He was overcome by the horrible, wrenching sensations of wrong, wrong, wrong and alone, so alone, and shouted for his daemon louder and louder, banging on the door. He could barely sense her, the connection between them stretched to the point of fraying. Jorrun needed him. He needed her. He had to get to her. He had to be with her.

It might have been minutes, or even hours, later when he finally sank to his knees on the floor in front of the door, his hands raw from scratching and scrabbling at it "Please," he cried, his voice hoarse and broken, "Please, Moriarty, bring her back." Shaking, he wrapped his arms around himself, trying not to cry. "Please. I'll do anything."

There was an electric crackle and John looked up, noticing for the first time the camera and speakers mounted in the centre of the ceiling. "How would you rate the discomfort you are experiencing at being separated from your daemon?" Moriarty asked, his voice echoing slightly in the bare room. "On a scale from one to ten if you please, Doctor Watson."

"Moriarty," he sobbed, his voice breaking.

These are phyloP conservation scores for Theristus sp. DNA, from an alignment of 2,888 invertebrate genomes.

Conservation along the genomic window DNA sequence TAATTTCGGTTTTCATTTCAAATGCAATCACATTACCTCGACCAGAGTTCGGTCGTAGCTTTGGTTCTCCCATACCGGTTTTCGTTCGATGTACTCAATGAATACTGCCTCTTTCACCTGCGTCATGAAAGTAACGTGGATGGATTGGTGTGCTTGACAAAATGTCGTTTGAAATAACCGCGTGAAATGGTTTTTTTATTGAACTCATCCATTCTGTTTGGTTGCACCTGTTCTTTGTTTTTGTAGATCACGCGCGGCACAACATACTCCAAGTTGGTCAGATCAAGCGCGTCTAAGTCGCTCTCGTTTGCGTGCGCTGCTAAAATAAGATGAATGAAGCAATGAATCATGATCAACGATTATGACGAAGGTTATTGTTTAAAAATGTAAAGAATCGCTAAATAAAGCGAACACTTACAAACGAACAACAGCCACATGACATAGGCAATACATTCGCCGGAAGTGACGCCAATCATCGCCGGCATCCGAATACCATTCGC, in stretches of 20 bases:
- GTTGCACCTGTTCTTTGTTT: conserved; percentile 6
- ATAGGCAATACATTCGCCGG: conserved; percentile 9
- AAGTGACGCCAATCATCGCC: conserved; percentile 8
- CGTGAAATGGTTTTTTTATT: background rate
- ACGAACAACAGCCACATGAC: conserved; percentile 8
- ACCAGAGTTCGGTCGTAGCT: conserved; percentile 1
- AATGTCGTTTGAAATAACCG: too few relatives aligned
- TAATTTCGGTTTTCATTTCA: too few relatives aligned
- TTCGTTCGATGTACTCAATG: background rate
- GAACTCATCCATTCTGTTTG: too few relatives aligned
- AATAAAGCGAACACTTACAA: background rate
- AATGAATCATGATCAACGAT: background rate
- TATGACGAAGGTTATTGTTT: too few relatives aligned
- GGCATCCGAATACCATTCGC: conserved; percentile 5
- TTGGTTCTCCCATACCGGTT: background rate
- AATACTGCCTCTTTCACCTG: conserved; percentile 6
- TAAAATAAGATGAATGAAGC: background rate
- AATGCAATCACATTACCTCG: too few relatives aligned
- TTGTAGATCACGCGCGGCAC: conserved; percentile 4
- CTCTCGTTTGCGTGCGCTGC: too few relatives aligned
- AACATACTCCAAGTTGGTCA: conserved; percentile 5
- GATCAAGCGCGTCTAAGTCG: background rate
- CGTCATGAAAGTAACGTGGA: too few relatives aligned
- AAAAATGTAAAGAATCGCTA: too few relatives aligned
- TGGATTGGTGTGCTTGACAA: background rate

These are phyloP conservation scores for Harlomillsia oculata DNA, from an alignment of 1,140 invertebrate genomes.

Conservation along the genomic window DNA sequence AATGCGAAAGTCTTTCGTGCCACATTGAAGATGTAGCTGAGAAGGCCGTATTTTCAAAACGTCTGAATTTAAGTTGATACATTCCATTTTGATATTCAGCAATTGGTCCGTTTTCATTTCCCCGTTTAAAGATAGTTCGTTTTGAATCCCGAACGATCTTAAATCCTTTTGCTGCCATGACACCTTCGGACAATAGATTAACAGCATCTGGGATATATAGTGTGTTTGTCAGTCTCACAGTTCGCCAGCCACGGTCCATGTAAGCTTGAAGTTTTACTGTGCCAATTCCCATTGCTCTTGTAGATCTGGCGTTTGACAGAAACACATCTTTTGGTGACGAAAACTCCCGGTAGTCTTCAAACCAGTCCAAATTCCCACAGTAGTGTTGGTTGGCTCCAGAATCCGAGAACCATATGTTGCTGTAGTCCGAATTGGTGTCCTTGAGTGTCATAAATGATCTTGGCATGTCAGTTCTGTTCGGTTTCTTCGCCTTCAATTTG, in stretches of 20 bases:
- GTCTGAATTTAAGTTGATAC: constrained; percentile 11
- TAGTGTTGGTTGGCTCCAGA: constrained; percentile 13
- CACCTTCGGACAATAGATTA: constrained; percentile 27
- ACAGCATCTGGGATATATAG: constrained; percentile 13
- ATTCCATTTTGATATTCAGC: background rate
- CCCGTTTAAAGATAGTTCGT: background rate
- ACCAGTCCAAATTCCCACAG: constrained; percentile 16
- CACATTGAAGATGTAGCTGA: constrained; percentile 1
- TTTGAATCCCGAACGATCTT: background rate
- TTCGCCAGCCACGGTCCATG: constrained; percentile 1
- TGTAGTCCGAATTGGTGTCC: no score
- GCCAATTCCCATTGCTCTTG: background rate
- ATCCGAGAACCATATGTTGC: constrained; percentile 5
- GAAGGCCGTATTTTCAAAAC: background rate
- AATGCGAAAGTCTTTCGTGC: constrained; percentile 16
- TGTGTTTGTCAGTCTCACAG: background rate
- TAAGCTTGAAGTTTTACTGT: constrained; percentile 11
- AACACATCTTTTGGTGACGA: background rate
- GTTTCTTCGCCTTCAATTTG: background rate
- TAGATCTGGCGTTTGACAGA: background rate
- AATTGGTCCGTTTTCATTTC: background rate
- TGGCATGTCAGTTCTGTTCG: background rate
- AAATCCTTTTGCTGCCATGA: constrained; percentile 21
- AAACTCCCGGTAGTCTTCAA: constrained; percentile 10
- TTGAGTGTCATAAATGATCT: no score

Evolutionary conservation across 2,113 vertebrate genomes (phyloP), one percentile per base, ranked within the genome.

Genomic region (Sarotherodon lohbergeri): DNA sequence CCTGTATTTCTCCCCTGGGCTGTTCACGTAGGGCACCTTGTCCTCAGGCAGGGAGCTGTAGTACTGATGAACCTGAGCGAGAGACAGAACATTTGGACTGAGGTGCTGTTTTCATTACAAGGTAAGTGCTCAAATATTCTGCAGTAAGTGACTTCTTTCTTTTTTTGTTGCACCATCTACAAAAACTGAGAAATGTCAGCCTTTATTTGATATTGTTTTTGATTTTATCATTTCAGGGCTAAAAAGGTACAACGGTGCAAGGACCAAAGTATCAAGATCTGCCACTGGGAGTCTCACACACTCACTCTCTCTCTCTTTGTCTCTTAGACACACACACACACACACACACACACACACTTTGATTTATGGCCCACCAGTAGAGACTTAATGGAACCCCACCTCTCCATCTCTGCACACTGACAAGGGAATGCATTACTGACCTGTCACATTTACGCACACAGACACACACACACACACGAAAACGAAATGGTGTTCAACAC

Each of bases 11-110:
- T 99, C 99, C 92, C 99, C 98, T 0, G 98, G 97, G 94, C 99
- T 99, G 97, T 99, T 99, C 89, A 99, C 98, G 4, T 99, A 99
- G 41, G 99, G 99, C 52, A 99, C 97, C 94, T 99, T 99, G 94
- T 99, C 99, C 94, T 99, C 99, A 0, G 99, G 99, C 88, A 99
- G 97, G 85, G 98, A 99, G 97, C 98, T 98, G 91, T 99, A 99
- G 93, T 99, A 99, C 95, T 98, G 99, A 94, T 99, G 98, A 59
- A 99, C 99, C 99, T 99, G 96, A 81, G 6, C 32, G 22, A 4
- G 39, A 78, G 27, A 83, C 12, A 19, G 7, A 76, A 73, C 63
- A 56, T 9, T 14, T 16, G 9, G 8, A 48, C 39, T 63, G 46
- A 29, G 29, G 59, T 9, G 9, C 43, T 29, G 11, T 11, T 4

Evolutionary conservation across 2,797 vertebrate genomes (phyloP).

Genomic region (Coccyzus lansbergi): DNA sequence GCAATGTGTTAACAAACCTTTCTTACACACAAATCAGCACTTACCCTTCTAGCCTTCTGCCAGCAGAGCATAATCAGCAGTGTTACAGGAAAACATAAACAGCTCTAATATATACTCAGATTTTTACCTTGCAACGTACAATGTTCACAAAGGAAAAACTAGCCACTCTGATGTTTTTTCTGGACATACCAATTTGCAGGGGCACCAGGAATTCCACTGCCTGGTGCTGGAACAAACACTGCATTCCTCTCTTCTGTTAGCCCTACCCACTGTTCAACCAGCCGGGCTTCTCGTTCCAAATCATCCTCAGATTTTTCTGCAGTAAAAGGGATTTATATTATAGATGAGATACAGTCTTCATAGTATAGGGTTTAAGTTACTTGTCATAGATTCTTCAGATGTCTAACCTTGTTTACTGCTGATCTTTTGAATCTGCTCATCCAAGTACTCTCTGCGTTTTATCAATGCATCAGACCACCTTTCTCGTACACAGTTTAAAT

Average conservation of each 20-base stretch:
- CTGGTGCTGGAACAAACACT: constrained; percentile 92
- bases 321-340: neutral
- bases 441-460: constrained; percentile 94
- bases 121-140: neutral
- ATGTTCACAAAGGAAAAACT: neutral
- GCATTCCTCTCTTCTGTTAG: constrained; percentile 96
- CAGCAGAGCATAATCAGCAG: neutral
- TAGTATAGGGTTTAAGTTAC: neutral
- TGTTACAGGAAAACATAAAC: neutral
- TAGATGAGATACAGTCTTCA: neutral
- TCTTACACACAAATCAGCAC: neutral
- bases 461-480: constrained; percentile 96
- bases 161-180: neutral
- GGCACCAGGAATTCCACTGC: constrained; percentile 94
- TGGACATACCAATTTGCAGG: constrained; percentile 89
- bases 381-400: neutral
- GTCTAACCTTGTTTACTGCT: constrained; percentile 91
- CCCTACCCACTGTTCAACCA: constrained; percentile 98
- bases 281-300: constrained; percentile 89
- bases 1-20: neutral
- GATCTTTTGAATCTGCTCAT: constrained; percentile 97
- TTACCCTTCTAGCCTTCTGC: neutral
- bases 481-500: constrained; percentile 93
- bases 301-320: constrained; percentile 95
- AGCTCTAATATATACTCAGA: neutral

"Answer the question, doctor. It will all be over as soon as you answer the question. You'd like to be reunited with your daemon, wouldn't you?" Moriarty's voice was almost soothing. Understanding. Kind. "You'll be able to touch her. Bury your hands in her fur. She wants to be with you, John. You know she does. And you want that too, don't you?"

Despite himself, John nodded. He wanted to be with Jorrun. He needed Jorrun.

"You can have her back, John. All you have to do is tell me you feel right now, how it feels to be separated from her. You can do that for me, can't you, John?"

John nodded again, eager to be back with Jorrun.

"On a scale from one to ten," Moriarty began.